Chesapeake Energy Corporation (NYSE:CHK) has come to an agreement with over 200 landowners with whom the company sustained a legal battle for over 2 years. The issue concerned some 13,000 acres and the right to conduct gas-drilling operations in the southern region of the state of New York. The firm argued that it had the right to extend the leases beyond the five-year expiration date because the state’s moratorium on horizontal drilling and high-volume hydraulic fracturing has prevented it from drilling since 2008. In the first instance, US District Court Judge David Hurd’s ruling favored the landowners and the decision was subsequently appealed by the company.
Image: Chesapeake Energy Corporation (NYSE:CHK)
When the contracts were signed gas prices were much lower than they are today. Chesapeake Energy Corporation (NYSE:CHK) was able to strike a $2-$3 per acre and 12.5% royalties deal with landowners. The contracts allow the firm to begin drilling while keeping operating costs low. The gas boom in 2007 gave landowners enough reasons to renegotiate the deal at higher prices. But, the firm wanted to avoid higher operating costs and used the state’s moratorium to unilaterally extend the contracts beyond the original expiration date. This is how both parties entangled in a legal battle that lasted more than two years.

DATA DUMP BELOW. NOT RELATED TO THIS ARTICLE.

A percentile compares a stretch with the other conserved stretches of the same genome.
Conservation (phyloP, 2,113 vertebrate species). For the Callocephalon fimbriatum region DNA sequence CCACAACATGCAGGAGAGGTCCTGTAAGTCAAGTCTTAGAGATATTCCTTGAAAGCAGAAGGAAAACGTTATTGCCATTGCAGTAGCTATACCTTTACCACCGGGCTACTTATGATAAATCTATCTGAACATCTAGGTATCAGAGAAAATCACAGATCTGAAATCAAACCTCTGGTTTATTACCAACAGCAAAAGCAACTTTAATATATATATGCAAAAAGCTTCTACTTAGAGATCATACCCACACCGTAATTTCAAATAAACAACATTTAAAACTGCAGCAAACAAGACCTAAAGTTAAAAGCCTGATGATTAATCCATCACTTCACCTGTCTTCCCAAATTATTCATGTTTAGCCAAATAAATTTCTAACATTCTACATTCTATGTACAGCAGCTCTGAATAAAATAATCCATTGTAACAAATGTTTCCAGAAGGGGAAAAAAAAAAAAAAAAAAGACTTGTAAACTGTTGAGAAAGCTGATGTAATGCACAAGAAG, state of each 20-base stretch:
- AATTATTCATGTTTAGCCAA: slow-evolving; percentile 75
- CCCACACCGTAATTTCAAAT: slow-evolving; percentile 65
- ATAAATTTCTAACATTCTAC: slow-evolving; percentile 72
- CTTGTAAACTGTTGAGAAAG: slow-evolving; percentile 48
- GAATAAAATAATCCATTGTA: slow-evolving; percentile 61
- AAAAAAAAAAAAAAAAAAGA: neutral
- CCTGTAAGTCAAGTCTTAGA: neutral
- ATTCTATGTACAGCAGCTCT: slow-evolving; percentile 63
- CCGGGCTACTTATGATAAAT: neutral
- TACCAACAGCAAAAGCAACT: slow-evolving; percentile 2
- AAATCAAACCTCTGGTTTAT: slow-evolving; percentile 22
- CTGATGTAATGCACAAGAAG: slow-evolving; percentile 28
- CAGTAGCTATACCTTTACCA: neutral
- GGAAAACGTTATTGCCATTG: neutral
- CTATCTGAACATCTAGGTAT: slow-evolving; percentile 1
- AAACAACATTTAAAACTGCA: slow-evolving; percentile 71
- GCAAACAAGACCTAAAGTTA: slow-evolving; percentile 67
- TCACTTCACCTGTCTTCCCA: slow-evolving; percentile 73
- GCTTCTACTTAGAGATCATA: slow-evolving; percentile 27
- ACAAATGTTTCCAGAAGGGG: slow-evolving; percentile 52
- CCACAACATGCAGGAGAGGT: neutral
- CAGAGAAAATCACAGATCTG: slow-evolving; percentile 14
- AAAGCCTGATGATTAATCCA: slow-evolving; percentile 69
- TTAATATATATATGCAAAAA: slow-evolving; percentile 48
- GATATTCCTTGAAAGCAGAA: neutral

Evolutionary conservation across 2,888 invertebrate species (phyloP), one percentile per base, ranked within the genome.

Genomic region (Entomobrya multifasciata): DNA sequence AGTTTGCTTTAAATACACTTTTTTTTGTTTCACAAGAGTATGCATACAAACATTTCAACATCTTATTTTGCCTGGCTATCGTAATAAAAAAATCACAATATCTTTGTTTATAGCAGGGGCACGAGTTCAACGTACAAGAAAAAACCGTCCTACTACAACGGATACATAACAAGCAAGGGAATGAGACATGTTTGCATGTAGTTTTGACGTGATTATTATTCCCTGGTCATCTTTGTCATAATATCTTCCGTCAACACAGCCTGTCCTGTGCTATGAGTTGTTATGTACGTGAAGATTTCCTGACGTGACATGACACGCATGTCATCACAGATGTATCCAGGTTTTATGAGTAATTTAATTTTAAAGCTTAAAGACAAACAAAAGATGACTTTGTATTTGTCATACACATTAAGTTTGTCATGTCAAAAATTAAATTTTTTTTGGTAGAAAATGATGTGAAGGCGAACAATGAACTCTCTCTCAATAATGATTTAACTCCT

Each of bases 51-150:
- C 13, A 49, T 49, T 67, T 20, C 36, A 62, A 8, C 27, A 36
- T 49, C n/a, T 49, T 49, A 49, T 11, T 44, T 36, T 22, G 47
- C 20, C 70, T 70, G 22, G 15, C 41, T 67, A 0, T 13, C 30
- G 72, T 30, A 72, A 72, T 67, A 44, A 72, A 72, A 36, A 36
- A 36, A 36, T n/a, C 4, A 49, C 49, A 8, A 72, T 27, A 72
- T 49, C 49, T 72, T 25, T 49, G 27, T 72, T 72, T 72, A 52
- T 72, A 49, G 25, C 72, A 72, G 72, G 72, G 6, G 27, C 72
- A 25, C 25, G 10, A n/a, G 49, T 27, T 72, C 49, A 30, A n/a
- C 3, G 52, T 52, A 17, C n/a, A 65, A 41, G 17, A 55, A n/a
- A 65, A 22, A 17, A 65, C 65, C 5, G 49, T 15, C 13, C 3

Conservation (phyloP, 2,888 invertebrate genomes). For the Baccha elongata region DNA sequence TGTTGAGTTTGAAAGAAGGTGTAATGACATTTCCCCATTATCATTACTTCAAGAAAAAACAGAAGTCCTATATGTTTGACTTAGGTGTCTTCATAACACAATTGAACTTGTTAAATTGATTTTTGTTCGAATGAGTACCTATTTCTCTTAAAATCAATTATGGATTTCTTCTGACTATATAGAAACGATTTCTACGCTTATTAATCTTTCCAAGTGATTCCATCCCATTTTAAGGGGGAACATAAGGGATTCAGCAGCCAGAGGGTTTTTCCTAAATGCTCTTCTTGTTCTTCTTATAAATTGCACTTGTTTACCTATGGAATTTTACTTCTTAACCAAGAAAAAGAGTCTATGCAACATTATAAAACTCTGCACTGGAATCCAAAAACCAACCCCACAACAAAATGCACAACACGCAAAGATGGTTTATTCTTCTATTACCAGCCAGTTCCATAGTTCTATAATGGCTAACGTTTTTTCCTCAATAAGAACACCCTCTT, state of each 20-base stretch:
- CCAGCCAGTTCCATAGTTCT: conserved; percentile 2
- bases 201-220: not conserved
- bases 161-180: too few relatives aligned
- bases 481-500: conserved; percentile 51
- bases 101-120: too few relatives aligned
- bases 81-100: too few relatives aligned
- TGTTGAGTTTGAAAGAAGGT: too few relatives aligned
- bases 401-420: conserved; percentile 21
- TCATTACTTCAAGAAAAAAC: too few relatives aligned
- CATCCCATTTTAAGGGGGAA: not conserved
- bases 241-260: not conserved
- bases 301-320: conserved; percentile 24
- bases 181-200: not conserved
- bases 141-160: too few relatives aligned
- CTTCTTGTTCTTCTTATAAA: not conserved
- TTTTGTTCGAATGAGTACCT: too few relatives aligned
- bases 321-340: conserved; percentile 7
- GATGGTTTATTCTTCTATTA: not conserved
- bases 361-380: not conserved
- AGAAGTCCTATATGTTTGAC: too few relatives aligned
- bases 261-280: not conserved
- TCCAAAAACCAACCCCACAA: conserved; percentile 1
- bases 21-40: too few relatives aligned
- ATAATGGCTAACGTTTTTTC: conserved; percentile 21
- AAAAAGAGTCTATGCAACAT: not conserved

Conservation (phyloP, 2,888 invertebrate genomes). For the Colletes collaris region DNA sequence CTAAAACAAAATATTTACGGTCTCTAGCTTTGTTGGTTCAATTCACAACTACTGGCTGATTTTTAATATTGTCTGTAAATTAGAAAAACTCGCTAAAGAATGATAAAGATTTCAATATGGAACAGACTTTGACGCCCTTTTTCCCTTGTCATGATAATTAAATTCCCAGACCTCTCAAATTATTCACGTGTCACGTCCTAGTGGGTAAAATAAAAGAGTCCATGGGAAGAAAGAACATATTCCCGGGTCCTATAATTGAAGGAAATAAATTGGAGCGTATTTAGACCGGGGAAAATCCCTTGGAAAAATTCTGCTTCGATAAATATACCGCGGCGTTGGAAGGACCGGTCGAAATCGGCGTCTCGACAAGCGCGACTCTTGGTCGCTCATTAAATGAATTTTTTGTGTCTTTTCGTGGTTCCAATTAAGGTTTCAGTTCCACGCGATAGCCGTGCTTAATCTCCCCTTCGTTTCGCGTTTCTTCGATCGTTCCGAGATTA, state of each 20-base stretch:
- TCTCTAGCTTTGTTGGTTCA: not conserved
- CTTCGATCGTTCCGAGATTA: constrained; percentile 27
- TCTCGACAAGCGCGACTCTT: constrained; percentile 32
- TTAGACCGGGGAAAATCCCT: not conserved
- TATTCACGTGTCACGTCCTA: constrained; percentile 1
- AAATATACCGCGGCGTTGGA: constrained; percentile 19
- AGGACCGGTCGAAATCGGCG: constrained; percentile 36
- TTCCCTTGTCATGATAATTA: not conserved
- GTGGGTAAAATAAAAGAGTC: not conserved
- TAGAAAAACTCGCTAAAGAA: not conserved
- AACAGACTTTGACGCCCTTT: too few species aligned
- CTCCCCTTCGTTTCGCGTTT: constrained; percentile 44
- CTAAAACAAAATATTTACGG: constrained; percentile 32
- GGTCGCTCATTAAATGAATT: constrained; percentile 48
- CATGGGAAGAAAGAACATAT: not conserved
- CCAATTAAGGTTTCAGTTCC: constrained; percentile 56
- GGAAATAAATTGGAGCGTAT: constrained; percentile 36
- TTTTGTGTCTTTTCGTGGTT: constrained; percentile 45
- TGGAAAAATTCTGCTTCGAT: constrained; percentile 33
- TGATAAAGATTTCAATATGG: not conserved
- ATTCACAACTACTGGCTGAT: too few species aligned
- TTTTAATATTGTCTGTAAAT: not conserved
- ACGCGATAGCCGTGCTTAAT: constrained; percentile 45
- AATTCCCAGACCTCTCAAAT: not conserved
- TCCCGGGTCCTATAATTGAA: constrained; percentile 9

Just how much oil and gas is in the Utica Shale is unknown. So far, according the Akron Beacon Journal, 12.8 billion cubic feet of natural gas and natural gas liquids were recovered. Also, the Ohio Geological Survey estimates the shale may hold 1.96 billion up to 8.2 billion oil barrels. However, health and environmental concerns led New York’s Governor Andrew Cuomo to close the door to new gas drilling techniques until further evidence is gathered. Hence, even though landowners in New York are free to do business, companies may not be willing to start operations in the state until regulation changes.
Chesapeake Energy Corporation (NYSE:CHK) looks to curb the unfavorable decision and regulation in New York by expanding operations in Ohio and West Virginia. So far, state authorities have granted the firm twenty permits to begin operations in the Carroll, Harrison, Columbiana, and Guernsey counties in Ohio. Additional permits were obtained by the company to start operations in the Ohio, Wetzel, and Marshall counties in West Virginia.
Disclosure: Jodor Jalit holds no position in any stocks mentioned